Three months into our new COVID-19 world, I like to look back at the great learning I’ve done. Constantly grasping at online sources to try to make sense of world around me, I’ve stumbled across some really great information that has helped me understand science, philosophy, politics, and humans better. Some of my favorites:
Why Soap Works
Soap is really cool. It is amazing. I don't think I ever bothered to think about how it kills bacteria and viruses - it doesn't just unlatch them from your hands - it bonds to them and stabs them to death.
Who Becomes the Nominee if Biden or Trump Die of COVID-19?
With two septuagenarian presidential candidates and a year that has already been full of unexpected twists and turns, I found this article talking about what most likely would happen if one of the presidential candidates were to succumb to covid-19 before their party's convention, before the election, or before inauguration.
The Coronavirus Lab in Wuhan
I work for the government, so I am generally pretty skeptical of the conspiracy theories that have come out of all of this. Just watch a bunch of bureaucrats try to make a Zoom meeting work and then tell me a straight face that anyone in the U.S. government has the ability and power to keep large complicated conspiracies secret from the general public. There is no BUT here - I still flat out reject the conspiracy theories about COVID-19 being man-made or intentionally released by the Chinese or the Democrats or the Masons or whoever.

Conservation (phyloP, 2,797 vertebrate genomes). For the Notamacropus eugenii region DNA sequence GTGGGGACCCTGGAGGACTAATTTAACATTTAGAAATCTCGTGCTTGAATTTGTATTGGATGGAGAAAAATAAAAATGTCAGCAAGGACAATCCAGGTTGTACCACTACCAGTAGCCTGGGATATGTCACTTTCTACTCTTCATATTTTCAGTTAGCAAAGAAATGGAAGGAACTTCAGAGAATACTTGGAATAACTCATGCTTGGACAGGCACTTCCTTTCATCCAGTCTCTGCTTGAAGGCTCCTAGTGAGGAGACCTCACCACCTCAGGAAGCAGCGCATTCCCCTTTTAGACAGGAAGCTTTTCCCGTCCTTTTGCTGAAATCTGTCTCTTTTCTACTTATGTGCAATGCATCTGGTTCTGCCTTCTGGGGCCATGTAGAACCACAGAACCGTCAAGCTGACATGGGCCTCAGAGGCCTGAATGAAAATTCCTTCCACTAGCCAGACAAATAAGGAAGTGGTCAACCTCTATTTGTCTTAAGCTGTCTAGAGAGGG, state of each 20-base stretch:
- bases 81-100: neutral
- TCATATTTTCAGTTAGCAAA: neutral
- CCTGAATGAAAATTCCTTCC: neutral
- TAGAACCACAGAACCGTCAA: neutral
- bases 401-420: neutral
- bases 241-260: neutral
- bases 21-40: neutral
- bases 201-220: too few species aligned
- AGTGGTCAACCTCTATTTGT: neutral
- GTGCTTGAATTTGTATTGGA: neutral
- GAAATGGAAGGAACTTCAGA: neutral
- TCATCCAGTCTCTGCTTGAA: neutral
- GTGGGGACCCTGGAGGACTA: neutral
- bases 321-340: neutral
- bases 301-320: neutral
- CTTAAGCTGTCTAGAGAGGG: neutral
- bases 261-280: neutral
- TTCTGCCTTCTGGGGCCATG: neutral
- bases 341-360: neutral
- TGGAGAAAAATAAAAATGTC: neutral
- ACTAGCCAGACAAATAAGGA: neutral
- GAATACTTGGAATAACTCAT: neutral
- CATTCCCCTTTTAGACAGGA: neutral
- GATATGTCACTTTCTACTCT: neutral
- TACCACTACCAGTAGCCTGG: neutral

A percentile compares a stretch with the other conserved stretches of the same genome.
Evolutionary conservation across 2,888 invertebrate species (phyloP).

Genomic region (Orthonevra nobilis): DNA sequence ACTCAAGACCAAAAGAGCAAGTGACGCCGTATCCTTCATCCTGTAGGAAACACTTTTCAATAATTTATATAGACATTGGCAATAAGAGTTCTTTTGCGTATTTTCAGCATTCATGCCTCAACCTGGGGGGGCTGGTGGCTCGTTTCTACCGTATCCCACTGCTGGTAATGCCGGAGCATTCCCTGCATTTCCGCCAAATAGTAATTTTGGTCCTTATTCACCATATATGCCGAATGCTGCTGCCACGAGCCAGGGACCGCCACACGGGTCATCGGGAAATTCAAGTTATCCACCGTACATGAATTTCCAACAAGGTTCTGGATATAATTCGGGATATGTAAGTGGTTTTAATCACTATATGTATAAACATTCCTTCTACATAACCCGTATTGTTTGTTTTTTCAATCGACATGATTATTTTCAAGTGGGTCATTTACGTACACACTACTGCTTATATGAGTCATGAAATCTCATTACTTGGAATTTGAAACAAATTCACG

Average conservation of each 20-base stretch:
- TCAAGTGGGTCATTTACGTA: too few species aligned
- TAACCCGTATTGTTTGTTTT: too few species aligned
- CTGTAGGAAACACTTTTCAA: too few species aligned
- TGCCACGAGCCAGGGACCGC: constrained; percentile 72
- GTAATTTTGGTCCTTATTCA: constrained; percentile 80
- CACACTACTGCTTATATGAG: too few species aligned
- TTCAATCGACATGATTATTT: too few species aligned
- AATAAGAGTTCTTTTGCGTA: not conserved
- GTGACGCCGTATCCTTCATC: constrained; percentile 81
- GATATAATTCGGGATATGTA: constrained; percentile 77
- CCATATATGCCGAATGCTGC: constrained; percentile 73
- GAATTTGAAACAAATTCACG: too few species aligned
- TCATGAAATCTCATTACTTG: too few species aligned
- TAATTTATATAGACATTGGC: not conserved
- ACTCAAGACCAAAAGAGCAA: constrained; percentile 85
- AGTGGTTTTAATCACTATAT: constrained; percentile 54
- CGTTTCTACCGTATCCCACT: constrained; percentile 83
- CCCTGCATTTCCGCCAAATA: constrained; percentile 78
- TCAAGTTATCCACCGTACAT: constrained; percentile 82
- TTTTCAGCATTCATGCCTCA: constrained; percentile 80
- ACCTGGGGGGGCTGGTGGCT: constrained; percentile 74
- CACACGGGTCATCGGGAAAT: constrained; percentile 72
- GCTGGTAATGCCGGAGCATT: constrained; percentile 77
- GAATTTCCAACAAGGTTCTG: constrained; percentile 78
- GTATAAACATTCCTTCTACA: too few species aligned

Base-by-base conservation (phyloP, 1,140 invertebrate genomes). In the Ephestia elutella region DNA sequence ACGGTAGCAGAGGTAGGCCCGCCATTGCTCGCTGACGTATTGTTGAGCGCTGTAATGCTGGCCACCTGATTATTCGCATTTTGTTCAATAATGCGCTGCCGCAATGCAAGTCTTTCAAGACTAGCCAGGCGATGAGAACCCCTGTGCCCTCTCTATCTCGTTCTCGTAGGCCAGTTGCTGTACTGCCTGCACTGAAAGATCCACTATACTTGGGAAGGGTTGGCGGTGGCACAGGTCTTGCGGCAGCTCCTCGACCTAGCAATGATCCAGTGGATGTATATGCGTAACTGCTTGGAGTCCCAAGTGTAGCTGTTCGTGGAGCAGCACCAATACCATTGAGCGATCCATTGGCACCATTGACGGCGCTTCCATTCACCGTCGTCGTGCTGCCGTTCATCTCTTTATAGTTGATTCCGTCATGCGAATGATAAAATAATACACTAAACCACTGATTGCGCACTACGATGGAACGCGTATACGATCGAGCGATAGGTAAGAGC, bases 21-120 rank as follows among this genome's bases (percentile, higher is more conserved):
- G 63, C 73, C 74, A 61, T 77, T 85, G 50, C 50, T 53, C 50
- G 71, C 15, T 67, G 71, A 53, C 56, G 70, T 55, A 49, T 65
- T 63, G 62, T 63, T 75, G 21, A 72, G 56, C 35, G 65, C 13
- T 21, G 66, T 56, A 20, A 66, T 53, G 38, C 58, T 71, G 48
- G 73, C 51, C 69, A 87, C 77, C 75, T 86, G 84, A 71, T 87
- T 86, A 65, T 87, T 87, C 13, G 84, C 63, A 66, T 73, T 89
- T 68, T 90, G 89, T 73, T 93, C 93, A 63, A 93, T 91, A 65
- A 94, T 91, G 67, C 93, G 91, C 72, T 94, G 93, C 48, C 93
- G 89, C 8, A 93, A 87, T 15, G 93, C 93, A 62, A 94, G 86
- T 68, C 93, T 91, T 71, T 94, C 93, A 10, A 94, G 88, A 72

What is super interesting, though, is learning about the lab in Wuhan where the outbreak first occurred and the really dangerous coronavirus research it was doing with poorly-trained staff. Sure, COVID-19 could have accidentally come from this lab. Does that mean that China should pay the world reparations? Or the countries that funded the lab's research (which include the United States)?
The Public Policy Ethics of "Opening Up the Economy"
Clit-bait title aside, this article is an interesting explanation of the moral dilemmas policy-makers have in deciding how to react to the pandemic and the looming recession.
How Governments Should Fight COVID-19
https://medium.com/@tomaspueyo/coronavirus-the-hammer-and-the-dance-be9337092b56 Back in March, I rolled my eyes at all of the armchair virologists, and public health experts that started popping up. I rolled my eyes at this article, which was shared by Tomas Pueyo in a WhatsApp group we're both in. However, his tight distillation of the challenge we face and the tools available to us was and is impressive, and has gone on to influence policy makers around the world. And three months in, it's aged pretty well.